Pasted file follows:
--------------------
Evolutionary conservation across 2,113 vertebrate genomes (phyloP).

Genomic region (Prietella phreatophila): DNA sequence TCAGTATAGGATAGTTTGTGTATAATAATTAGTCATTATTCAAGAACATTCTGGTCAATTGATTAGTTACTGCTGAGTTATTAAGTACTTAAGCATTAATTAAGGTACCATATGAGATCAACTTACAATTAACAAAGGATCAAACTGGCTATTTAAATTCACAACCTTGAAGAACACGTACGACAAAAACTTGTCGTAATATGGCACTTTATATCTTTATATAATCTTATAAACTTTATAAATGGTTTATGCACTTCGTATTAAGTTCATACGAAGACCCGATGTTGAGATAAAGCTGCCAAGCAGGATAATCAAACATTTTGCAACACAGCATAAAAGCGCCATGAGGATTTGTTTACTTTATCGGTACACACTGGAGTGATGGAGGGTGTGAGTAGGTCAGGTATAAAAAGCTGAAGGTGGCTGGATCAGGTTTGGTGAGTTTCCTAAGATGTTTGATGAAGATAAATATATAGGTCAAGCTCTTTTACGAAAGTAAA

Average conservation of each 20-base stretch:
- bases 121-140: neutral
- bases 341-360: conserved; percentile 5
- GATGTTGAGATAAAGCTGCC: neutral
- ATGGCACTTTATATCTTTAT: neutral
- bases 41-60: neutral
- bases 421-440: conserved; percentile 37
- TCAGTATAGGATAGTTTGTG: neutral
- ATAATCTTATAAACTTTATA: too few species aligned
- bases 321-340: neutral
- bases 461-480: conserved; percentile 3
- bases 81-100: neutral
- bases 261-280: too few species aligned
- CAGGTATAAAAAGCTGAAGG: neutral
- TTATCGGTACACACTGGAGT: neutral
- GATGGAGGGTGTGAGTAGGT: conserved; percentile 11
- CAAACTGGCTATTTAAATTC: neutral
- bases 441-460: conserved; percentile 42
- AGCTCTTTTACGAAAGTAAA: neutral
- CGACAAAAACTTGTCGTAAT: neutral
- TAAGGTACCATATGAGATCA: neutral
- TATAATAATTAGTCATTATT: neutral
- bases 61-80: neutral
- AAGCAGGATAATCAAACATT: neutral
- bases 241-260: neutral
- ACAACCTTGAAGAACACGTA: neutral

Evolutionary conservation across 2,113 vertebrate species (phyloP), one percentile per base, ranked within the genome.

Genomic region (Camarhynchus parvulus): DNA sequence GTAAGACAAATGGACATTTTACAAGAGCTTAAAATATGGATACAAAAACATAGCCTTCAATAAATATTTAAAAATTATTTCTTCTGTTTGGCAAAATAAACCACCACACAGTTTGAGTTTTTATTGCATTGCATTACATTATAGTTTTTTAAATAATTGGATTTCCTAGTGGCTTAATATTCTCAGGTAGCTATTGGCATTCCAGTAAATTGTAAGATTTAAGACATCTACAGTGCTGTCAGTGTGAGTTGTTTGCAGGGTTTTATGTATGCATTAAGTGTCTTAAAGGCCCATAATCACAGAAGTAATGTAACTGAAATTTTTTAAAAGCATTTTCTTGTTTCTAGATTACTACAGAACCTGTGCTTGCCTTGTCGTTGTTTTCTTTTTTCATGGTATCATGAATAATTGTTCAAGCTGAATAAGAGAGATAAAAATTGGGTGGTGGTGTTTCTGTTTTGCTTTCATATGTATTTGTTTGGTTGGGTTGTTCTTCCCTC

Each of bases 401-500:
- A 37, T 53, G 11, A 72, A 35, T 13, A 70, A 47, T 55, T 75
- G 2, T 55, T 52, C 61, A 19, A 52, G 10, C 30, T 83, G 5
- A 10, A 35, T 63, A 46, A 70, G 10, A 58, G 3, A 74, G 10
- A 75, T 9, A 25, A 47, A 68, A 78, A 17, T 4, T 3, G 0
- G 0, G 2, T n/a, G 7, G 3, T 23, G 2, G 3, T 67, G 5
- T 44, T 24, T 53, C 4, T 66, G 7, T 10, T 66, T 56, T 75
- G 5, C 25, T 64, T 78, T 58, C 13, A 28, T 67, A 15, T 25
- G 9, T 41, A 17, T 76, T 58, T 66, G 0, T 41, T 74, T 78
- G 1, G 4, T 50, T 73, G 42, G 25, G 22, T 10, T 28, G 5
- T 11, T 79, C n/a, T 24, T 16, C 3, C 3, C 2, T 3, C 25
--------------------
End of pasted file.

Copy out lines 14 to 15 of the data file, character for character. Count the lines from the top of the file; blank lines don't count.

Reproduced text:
- bases 81-100: neutral
- bases 261-280: too few species aligned